and there are plenty, believe me.

Until a few decades ago, doctrines
used to define and divide the church.
I think we’re past that now, thankfully,
but we still shouldn’t just get rid of them,
because what doctrines do, is they remind us
important things about God that we shouldn’t forget.
And that thing that the doctrine of the Trinity reminds us about,
is that God does not work alone.
God in God’s self is an example of Community.

The word community is one of those
words that can have a couple of meanings
The differences are subtle, but they’re different.

When we hear community,
we might think of neighborhoods or cities,
people in schools, or even churches.
They use the word a lot in the news I’ve noticed.
They call a place a community just because
there are people who spend a lot of time in the same place.
And the dictionary says that community is
a group of people living in the same area,
or having the same interests.

But it’s more than that, it’s it?
Just because something is called a community
doesn’t mean that it’s a Community. With a capital C.

Community with a capital C brings along
images of more than just people who live
on the same street or share an interest.
It brings images of people who support,
and of love one another.
Who treat each other as equals.
It talks of shared respect, shared work,
being mutually accountable to one another
and helping each other.
Having love for one another that includes others.
People who are not all related to one another
that treat each other like family.
There is a lot of talk about community these days.
Mostly , I think, people are talking about it so much
because we feel that it’s slipping away
It’s something that some of us remember from the past,
or seen it in the movies, read about it
or heard about it from others,
but over time, Community with a capital C has become scarce.
We don’t easily form Communities here in the US
we don’t rely on them, we don’t seem to need it.
So for many people, it doesn’t exist.

Lots of things have taken away our Communities
There’s technology which is giving us wider spread communities
but without human contact or responsibility.
We’re also more self sufficient –
when we’re more financially secure,
we don’t have to rely on others.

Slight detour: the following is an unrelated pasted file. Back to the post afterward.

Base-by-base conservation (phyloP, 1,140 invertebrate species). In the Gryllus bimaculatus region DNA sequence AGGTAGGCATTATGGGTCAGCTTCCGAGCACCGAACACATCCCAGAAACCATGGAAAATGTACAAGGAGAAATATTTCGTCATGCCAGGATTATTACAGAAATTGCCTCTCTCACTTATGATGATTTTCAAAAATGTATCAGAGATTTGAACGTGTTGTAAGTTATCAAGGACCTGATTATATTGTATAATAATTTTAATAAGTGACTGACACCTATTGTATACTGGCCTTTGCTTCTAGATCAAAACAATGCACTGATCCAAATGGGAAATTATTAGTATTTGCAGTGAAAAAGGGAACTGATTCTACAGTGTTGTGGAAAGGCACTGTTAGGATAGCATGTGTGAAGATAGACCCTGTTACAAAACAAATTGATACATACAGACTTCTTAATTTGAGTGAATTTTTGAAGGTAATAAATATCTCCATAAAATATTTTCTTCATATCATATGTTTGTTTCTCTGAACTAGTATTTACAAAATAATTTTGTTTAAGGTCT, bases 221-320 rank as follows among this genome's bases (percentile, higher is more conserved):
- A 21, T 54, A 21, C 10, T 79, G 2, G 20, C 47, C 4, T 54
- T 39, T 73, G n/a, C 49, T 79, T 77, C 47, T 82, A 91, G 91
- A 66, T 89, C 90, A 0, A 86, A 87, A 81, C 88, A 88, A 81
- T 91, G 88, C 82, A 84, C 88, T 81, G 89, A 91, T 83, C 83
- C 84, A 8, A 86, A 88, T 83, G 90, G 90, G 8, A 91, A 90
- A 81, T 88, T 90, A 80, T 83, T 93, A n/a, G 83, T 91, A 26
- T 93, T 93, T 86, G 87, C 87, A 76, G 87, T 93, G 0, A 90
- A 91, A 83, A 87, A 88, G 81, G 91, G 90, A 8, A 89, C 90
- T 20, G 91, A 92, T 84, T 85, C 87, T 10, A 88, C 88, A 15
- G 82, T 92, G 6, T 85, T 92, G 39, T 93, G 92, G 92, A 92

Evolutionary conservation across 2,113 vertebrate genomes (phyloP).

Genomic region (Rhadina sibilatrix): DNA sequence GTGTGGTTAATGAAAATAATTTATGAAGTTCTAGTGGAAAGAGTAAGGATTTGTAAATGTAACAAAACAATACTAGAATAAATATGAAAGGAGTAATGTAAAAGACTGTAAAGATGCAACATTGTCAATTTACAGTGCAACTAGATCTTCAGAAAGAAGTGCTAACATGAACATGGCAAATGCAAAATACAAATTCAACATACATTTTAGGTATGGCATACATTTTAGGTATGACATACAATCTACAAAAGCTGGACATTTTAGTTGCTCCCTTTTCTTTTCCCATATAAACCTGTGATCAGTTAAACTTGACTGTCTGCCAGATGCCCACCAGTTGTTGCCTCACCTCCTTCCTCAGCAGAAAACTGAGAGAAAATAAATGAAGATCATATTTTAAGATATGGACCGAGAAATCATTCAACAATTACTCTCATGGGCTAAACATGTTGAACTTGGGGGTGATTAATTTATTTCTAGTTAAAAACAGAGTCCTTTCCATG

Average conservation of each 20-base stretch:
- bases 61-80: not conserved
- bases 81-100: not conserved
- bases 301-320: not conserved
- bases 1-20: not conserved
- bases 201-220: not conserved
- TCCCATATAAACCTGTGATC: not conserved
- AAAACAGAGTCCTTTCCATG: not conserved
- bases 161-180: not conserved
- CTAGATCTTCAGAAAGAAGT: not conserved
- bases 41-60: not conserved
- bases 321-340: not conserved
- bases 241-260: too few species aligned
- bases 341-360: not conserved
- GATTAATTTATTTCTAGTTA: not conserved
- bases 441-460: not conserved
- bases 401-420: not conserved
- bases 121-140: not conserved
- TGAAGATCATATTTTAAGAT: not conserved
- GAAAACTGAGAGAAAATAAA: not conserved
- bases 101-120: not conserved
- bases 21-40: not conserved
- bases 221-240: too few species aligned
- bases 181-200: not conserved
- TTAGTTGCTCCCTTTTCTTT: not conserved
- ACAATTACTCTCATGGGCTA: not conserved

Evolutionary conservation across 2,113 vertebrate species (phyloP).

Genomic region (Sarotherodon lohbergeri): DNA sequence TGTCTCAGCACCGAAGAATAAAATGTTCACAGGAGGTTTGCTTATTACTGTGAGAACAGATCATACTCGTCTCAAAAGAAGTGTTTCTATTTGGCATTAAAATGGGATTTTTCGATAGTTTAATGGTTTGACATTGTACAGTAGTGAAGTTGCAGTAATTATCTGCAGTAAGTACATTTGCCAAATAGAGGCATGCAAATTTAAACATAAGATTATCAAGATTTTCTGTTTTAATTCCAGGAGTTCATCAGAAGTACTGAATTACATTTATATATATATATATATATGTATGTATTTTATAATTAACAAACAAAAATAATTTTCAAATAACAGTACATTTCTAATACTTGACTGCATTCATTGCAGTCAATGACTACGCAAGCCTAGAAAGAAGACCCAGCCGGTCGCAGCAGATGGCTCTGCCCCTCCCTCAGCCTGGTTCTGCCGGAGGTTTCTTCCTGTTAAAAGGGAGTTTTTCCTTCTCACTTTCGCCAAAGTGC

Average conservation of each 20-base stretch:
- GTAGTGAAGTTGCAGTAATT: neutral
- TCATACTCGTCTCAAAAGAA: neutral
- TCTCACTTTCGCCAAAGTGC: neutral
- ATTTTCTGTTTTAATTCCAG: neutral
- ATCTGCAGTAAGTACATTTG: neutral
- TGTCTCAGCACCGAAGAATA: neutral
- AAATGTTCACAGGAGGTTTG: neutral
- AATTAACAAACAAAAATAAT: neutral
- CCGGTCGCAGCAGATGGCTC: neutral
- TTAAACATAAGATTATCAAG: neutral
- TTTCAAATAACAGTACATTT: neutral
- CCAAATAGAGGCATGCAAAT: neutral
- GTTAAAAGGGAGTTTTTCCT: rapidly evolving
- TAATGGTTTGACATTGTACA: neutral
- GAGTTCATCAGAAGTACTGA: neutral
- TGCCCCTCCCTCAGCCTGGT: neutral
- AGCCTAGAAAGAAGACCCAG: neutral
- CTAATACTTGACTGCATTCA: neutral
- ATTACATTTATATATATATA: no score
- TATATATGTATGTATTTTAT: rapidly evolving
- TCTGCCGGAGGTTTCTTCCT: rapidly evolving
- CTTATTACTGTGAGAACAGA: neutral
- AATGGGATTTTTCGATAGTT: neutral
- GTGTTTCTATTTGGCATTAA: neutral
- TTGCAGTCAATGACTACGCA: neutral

We can buy what we need ourselves.

And I think we spend a lot of our lives now
living in protection mode, there is a level of
paranoia that we seem to be living with,
and so we spend a lot of energy protecting what we have:
our families, our time, our privacy, our feelings, our things,
and with the need to protect everything so much,
it’s hard  to let other people into our lives.
In some ways it’s easier not to be part of a Community of any kind.
To just be responsible for yourself and your business.
It’s just simpler to be alone with family, a few friends.

As a culture, Americans have been shying away
from being part of a Community with a capital C.
But at the same time, we long for it.
People talk about it, we dream about it.
There are countless articles written about it.
“Community” is the marketing buzzword
when talking about those who are thirty five and younger.
We might not have it, we might not know how to make it,
but we want it, we are drawn to it.

I think that is because God created everything to be in community.
And everything that we see and know --
the earth, the sea and stars, plants, animals
and humans -- we are all created by a God
who in God’s self is a community.

The doctrine of the Trinity tells us that
God is three in one.
All equally important parts who work together
Not just a couple but three
It tells us that the nature of God is Community
 – with a capital C.

To be part of a Community is our natural state,
to be in relationships that stretch beyond family and
selected few friends - is in our DNA, it’s part of us.
The world would love us to live for ourselves,
and just our small family units
because we’re more manageable that way.
The market would love for us to surround
ourselves with things instead of people.
The devil would love us to be in separate silos
to not trust or rely on anyone else.
But Community is part of God,
and therefore Community is part of us.

In the Gospel reading for today,
we hear Jesus’ last words in Matthew.
On Easter morning, Jesus told the women
to tell the disciples to meet him in Galilee.
The disciples find him there on a mountain and he gives them
these instructions, “make disciples of all nations.”

Now some have taken this command
that to mean that we should convert every person
to our culture and our religion by force if necessary.
And sometimes its hard to look at it any other way.
But that’s how humanity has taken it in the wrong direction.

What I hear Jesus saying to us is this:
Go and gather people that are different than you,
people that you don’t know, people of all different colors
that speak different languages than you,
and make them part of your community.

Meet them and talk to them gather around
the worship of Jesus.
Learn to love one another and care for one another.
Become sisters and brothers with one another.
Individual parts, but one body.
Go and make a community in my name.
Father Son and Holy Spirit
Creator, redeemer and sustainer
God eternal, God in flesh, God in inspiration.
God in us, God for us, God through us.

However you want to say it,
We love and worship a God that works in relationship.
An equal relationship, sharing the pain, the glory
the sorrow, and the joy equally.
The work of any one rests on the other two.
Any one would be less without the other.
God the Trinity.

And the Community in the Trinity,
that is the Community we imitate.
That is what churches are:
Not hothouses to grow theologians in,